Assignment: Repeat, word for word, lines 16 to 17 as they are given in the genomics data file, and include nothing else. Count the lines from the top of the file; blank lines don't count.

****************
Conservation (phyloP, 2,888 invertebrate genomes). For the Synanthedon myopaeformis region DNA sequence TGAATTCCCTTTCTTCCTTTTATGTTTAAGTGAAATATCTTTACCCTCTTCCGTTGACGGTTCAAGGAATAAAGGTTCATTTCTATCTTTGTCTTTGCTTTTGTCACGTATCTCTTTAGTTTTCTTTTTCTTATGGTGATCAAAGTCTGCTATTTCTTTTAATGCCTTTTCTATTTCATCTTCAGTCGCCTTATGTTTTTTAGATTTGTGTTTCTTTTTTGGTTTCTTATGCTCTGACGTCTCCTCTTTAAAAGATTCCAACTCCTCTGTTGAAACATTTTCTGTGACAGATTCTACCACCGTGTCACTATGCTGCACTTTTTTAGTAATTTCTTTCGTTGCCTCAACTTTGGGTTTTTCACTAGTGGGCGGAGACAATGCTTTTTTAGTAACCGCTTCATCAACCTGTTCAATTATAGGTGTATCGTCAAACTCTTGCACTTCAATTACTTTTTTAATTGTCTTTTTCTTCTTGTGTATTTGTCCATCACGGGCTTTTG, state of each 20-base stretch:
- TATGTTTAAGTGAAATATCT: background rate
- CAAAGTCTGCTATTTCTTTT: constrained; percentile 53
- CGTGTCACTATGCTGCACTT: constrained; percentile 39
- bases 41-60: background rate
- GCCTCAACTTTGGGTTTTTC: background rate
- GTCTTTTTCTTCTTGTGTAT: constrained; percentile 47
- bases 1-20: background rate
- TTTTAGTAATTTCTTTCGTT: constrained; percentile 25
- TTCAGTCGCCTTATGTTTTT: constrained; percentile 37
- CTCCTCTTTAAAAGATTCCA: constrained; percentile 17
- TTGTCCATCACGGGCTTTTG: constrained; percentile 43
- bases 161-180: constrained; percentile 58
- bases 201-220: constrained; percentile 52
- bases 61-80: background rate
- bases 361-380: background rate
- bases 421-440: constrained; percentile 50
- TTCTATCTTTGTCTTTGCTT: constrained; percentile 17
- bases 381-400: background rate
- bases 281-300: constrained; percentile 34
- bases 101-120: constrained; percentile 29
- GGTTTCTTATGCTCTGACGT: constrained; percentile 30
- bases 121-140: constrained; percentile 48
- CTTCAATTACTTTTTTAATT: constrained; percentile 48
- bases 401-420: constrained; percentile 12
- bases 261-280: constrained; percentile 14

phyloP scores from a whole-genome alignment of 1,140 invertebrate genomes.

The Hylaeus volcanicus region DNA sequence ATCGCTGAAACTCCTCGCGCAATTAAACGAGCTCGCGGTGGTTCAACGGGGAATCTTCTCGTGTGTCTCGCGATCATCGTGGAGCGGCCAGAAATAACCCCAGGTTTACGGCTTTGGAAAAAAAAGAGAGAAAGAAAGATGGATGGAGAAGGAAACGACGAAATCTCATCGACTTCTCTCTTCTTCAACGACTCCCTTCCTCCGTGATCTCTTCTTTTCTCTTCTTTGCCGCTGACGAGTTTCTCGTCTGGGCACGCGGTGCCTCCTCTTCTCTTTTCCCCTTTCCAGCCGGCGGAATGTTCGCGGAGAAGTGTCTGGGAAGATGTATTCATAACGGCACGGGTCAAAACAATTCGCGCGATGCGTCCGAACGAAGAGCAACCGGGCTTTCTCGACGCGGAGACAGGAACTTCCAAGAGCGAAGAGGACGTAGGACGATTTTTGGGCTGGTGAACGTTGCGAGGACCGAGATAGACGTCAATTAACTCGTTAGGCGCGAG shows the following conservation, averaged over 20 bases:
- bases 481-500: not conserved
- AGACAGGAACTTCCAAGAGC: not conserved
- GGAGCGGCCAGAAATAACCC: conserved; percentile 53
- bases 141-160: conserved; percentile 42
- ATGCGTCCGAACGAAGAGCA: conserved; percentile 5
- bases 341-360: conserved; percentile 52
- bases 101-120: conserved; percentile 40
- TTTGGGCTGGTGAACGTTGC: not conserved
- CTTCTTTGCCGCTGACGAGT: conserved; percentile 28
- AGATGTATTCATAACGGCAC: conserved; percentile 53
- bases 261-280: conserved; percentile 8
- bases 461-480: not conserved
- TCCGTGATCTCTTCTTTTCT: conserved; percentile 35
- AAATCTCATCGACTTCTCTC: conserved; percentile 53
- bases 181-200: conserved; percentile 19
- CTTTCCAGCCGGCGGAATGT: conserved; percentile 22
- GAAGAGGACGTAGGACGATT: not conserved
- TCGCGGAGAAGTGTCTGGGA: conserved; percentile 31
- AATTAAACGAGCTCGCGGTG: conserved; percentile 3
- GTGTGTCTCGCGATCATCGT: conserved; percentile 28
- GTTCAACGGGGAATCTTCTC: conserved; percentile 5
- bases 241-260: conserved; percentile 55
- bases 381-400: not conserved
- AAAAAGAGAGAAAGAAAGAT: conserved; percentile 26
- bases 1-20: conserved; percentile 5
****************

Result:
- bases 361-380: background rate
- bases 421-440: constrained; percentile 50